New Jersey Is Making Companies Pay for Toxic Contamination — Shining a New Light on a Little-Known Offender
New Jersey laid financial responsibility for dealing with PFAS contamination squarely at the feet of the chemical companies responsible for it. The state’s Department of Environmental Protection issued a directive on Monday ordering five companies to pay the costs of dealing with the toxic chemicals that have been associated with numerous health problems, including cancer. The companies include 3M, which created both PFOA and PFOS; DuPont, the chemical giant that used PFOA to make Teflon since the 1950s at the now massively contaminated plant Chambers Works; and DuPont’s spinoff, Chemours.
Monitoring, research, and cleanup of the chemicals, which the state has already begun, is likely to ultimately total “hundreds of millions of dollars,” according to the order.
The hefty price tag reflects the state’s serious PFAS problem. New Jersey is thought to be one of the states most contaminated with these chemicals.
The hefty price tag reflects the state’s serious PFAS problem. New Jersey is thought to be one of the states most contaminated with these chemicals. Seventy percent of drinking water samples taken from 20 of New Jersey’s 21 counties contained at least one compound from the class of chemicals, according to research done in 2009 and 2010. And, last year, another state study showed that all surface water samples taken from 11 waterways and ecosystems around New Jersey contained PFAS. All the fish found there contained the chemicals as well. The state is also home to military bases that have been contaminated by firefighting foam, as well as several industrially polluted sites.
The order also announced the state’s intention to propose the lowest drinking water limits in the country for both PFOS and PFOA on April 1.
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New Jersey, which has led the country in setting stringent safety levels for PFAS chemicals, is the first state in the U.S. to use these numbers to force cleanup costs onto the two mammoth companies.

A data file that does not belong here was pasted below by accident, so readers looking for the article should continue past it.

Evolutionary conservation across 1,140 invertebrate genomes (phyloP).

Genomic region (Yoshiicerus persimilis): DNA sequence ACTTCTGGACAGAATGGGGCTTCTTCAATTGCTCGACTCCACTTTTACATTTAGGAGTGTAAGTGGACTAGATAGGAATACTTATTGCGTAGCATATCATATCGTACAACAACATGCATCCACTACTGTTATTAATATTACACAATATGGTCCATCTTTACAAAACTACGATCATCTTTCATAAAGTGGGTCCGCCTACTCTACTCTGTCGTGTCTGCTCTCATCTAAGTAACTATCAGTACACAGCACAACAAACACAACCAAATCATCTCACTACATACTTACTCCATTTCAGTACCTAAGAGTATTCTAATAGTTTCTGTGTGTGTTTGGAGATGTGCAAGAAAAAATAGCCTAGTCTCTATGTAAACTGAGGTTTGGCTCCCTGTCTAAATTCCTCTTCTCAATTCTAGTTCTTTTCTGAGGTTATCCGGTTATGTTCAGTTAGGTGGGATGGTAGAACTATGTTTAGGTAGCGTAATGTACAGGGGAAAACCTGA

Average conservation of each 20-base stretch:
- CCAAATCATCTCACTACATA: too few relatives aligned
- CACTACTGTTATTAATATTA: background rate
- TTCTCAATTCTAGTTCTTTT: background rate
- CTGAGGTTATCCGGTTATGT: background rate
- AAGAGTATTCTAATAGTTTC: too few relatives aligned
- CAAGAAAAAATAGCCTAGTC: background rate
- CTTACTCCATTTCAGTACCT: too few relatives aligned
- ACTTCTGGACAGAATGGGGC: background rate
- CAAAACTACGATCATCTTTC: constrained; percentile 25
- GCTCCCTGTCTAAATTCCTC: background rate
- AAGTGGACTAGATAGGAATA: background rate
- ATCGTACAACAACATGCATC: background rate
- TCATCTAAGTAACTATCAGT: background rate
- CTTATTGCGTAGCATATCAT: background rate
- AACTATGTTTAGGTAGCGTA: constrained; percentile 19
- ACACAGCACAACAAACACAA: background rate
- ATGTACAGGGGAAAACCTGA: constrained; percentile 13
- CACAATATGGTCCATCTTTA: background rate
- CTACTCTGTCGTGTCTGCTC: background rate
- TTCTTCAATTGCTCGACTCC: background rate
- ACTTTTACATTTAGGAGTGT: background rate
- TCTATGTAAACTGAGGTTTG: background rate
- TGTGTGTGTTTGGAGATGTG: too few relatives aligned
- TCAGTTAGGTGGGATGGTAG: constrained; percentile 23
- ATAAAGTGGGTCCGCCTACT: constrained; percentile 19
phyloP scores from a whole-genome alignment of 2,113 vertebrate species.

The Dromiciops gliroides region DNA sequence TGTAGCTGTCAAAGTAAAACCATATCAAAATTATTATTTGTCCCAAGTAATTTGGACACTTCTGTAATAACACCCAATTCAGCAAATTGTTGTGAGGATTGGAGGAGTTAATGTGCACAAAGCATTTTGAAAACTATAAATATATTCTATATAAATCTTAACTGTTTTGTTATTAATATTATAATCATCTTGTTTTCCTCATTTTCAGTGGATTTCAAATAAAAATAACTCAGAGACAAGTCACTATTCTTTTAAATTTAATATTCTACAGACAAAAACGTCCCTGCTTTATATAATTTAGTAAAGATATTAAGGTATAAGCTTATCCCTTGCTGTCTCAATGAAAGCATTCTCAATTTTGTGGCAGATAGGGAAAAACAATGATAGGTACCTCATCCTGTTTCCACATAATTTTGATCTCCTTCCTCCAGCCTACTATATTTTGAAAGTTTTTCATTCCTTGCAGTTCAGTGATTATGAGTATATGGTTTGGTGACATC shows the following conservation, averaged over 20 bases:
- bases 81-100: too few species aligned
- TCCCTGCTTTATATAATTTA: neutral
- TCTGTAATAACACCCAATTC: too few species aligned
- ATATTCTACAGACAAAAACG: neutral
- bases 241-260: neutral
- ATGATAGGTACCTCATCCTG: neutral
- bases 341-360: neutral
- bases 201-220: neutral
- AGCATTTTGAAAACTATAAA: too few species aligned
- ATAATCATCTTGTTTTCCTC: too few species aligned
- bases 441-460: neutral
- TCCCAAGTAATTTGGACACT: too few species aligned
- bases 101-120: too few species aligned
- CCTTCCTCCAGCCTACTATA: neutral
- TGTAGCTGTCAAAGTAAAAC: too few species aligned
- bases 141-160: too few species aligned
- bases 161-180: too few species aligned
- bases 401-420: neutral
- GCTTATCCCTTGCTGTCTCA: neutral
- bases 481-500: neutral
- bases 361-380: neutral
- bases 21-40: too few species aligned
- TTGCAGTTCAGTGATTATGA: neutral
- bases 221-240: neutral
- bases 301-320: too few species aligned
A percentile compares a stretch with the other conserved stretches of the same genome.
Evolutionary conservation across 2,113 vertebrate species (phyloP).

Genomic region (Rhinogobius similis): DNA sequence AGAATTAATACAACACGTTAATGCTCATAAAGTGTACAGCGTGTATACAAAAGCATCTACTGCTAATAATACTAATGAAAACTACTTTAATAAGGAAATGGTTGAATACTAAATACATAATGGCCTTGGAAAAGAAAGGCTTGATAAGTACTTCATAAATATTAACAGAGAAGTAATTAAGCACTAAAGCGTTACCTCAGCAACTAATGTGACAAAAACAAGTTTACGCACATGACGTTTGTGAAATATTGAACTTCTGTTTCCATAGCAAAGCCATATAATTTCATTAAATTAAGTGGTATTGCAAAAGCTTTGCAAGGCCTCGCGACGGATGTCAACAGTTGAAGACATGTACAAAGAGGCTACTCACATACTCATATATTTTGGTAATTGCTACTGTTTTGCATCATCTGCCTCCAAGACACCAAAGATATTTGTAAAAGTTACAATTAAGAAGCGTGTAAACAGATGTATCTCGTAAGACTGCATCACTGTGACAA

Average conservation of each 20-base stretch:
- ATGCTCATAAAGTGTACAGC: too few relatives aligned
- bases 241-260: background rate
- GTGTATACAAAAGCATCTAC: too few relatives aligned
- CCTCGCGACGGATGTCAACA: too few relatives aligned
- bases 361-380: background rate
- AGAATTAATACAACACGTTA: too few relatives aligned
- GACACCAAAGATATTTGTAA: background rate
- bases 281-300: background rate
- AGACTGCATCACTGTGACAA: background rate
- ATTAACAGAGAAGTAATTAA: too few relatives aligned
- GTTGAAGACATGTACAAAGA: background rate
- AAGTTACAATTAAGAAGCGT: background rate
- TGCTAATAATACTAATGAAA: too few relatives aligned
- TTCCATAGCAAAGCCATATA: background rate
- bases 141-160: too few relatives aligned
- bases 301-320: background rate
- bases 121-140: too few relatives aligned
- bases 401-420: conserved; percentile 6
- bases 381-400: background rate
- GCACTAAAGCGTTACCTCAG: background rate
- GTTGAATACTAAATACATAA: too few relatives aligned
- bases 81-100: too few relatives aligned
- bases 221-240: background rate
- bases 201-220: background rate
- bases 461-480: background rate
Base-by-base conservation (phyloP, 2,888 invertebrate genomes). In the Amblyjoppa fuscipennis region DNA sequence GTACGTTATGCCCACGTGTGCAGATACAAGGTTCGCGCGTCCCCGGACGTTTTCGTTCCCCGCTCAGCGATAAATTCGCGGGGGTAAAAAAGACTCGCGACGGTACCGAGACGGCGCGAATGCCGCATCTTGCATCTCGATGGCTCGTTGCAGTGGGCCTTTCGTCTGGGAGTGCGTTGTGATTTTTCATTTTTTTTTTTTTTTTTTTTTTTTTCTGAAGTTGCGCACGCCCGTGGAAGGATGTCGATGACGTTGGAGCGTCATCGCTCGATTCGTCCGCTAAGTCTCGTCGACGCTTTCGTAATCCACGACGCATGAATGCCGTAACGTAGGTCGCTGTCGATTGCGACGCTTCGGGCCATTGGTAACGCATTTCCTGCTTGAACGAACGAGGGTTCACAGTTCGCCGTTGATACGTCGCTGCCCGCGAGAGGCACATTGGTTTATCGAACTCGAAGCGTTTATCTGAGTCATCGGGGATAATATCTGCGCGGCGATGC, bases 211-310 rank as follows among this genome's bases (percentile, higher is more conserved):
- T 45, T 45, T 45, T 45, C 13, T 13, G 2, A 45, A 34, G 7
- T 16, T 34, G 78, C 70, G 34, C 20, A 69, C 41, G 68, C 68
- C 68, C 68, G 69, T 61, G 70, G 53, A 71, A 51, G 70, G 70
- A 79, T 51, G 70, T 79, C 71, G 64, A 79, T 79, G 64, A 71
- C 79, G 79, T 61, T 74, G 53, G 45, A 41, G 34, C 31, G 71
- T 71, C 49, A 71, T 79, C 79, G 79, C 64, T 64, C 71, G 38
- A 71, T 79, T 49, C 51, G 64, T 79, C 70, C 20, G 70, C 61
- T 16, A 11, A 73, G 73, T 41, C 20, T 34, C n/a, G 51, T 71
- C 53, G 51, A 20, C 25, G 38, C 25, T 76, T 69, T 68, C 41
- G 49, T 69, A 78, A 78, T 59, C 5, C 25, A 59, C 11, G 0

But the state’s order also shines a light on a company that is not a household name: Solvay. A division of a Belgian chemical company, Solvay Specialty Polymers USA began using a compound known as PFNA in West Deptford, New Jersey, in 1990.
The largely untold story of PFNA, which Solvay used to make specialty plastic for semi-conductors and lithium batteries, parallels that of PFOA in several important ways. Like DuPont’s notorious chemical, PFNA was found to persist indefinitely in nature and harm pregnant mice and their developing offspring in lab experiments. Also like DuPont’s PFOA, PFNA also got into the air and water near the plant where it was used. A 2015 report Solvay submitted to the Environmental Protection Agency showed that more than 100 water samples around its plant contained PFNA. According to the New Jersey Department of Environmental Protection’s order, 83 wells around the site are now contaminated with PFNA and PFOA. And, like PFOA, the chemical at the Solvay plant was also accumulating in the blood of workers, according to a report filed with the EPA in 2004.
There is another unfortunate parallel between the two PFAS chemicals. Like the residents of Parkersburg, West Virginia, who had PFOA from a nearby DuPont plant in their bodies for years, the people of West Deptford, too, wound up being unwitting receptacles of a substance produced by their local chemical factory. In 2015, Solvay submitted a document to the EPA showing that the blood of seven people living near the plant had very elevated levels of PFNA. In one case, the level was 63 times the national average. Research has also shown that the chemical can be passed to infants through breast milk.
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